Results 1 to 9 of 9
  1. #1
    Join Date
    Jan 2004
    Posts
    59
    I have been using a raytek infrared thermometer for the last 4 years, but I have lost faith in the readings. I have crossed checked it and seems to be off by about 5-10 degrees. I have been looking for a new infrared, I like the fluke but having a hard time choking down a couple bills. Any suggestions on what to buy and feel satisfied with the results?

  2. #2
    Join Date
    Aug 2002
    Location
    Orange County CA
    Posts
    1,084
    I don't use the infa-red's for very much , except quick reference.

    Like pointing up to supply/return air grates on ceilings.

    Quick temp readings on compressers.

    Fuses/breakers ect.

    They seem to do better reading warmer temps then cold temps.
    I have both a Raytek and a 3M IR therms.
    Again I don't lean on them too much , my opinion they're only good for getting quick info.

  3. #3
    Join Date
    Feb 2004
    Location
    Medford Oregon
    Posts
    807
    supply/return air OK

    copper tends to reflect causing incorrect readings
    wet copper & dry copper have different readings

    for quick ball bark checks OK
    for superheat NO NO

  4. #4
    Originally posted by NedFlanders
    Like pointing up to supply/return air grates on ceilings.

    Quick temp readings on compressers.

    Fuses/breakers ect.

    All I use them for. Health dept. here is using the Raytek guns and always have concerns on cases. I have showed them what their guns say versus my Fluke laser, Fluke thermometers, Fieldpiece thermometer, and my Wavetek.

    Guess what. The lasers are high. They don't care though.

  5. #5
    Join Date
    Jan 2004
    Posts
    59
    This is what I am talking about. Health Dept., manufact., owner, salesperson, and so on down the line. Trusting the equipment or satisfying ones own JOB.

  6. #6
    Join Date
    Jul 2004
    Location
    Home
    Posts
    11
    i use it for a yes or no answer. condensing unit running or not running? other than that it just bull****ting.

  7. #7
    Join Date
    Oct 2002
    Posts
    970
    good for radiant tubes
    I work with the Chiller Whisperer...

  8. #8
    Join Date
    Feb 2004
    Location
    Midwest
    Posts
    9,937
    I've got a $350 sh & subcooling test setup, so no I ain't using the IR unit to do that with, but having said that, I must say a little in defense of the IR units. I've been studying the technology and it does have some applications which it excels at. Taking the temp of a moving object, or the temp of an object far away from you or taking quick readings of multiple areas are some applications, to name a few.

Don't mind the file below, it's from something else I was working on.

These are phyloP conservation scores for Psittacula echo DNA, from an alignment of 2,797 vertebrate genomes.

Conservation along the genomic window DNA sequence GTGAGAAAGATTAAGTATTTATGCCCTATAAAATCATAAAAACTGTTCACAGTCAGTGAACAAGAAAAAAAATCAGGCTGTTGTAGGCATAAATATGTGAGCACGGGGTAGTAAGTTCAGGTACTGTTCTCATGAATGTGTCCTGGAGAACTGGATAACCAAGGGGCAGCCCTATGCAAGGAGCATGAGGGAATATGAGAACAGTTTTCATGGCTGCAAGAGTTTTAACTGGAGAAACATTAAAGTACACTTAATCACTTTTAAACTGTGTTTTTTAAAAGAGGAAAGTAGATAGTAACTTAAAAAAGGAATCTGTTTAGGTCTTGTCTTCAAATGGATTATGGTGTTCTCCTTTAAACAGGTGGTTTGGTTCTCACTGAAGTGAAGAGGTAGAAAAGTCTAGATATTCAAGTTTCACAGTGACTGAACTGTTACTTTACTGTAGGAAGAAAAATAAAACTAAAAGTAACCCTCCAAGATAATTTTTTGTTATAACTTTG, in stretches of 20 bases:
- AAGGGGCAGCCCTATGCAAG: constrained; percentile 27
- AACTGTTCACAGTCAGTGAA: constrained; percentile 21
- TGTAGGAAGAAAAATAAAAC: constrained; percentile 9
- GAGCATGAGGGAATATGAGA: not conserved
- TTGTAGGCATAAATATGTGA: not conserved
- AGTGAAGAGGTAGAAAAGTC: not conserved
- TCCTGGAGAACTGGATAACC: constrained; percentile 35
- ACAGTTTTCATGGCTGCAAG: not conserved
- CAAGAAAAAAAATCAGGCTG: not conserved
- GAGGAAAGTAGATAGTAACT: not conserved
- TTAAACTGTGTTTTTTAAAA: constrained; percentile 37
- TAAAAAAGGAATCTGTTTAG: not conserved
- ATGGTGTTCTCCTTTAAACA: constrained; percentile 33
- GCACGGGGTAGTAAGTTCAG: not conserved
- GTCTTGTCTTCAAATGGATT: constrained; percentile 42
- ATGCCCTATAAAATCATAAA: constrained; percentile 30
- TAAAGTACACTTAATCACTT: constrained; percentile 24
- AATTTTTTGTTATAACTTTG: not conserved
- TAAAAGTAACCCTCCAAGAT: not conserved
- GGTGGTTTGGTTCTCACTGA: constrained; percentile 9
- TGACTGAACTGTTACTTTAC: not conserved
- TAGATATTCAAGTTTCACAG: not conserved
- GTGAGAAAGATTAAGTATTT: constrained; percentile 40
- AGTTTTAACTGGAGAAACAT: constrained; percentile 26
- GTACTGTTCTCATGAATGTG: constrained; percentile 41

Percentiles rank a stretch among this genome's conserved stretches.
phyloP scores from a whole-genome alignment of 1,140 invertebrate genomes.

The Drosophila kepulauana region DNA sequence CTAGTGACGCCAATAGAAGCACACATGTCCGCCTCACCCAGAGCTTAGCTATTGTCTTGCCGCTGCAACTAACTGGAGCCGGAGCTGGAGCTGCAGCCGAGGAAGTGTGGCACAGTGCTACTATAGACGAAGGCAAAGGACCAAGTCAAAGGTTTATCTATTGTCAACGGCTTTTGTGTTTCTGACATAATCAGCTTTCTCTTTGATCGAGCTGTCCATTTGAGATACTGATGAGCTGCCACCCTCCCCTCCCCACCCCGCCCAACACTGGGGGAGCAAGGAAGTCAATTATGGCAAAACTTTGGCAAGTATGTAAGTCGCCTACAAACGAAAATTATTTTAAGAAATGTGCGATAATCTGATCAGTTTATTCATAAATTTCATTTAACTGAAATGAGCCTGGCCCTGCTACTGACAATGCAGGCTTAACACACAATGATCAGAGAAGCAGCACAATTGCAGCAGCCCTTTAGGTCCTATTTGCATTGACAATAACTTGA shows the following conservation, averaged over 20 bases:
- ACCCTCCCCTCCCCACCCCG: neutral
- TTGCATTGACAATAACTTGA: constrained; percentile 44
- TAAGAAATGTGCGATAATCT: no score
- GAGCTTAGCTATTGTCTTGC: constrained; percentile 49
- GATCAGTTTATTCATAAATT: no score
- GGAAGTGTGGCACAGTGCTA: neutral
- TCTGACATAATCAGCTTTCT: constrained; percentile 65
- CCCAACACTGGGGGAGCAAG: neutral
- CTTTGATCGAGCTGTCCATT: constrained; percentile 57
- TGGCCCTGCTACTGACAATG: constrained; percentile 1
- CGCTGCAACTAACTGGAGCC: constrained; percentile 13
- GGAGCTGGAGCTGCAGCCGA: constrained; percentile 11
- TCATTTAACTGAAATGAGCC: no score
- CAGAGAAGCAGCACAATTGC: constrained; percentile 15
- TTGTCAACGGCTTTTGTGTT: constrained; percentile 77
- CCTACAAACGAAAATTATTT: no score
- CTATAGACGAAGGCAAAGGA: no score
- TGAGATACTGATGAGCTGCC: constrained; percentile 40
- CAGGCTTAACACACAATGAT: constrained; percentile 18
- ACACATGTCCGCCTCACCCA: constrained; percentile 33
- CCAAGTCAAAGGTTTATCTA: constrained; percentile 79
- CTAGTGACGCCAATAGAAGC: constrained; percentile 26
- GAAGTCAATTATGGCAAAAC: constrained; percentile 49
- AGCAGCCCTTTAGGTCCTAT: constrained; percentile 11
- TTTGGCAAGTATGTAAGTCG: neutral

If you understand how the technology works and have a good quality IR unit, your readings will be much more accurate.

    The cheap IR units have only a 6-1 or 8-1 distance to spot ratio. The high quality units have 30-1 and 50-1 ratios. The object you're checking the temp of must be larger than the spot or you're measuring the temp of things outside of the spot area. So if you're using a 6-1 d-s ratio IR gun and you're taking the temp of something 6" away, the spot size is 1" which may be larger than the object you're trying to take the temp of, so you're seeing the temp of the object and what's around it. Conversely, if you have a 50-1 d-s unit, at 6" the spot size is going to be 1/8".

    The other often misunderstood part of IR technology is how the emissivity of the object affects the temp reading. The cheaper IR units have a fixed .95 emissivity sensor, while the more expensive units have an adjustable emissivity sensor. A piece of shiny metal may have an emissivity of .2 to .5, whereas as painted object will be .95, so if you have the cheap unit you'll have to interpolate the temp readings with the emissivity of the object, for example, if you're shooting an object with a .50 emissivity with a gun with a fixed .95 emissivity setting, you'll have to do the math to convert the .50 emissivity reading to .95. But with the adjustable emissivity units you can set the emissivity of the IR gun to that of the object and get a direct temp reading.

    Also, the better units have better +/- degrees of accuracy.


    [Edited by midhvac on 08-07-2004 at 10:27 PM]

  9. #9
    Join Date
    Jan 2004
    Posts
    59
    Thank you Midhvac, that was answer I was looking for. The following info. helps me on making a new purchase of a infared thermometer.

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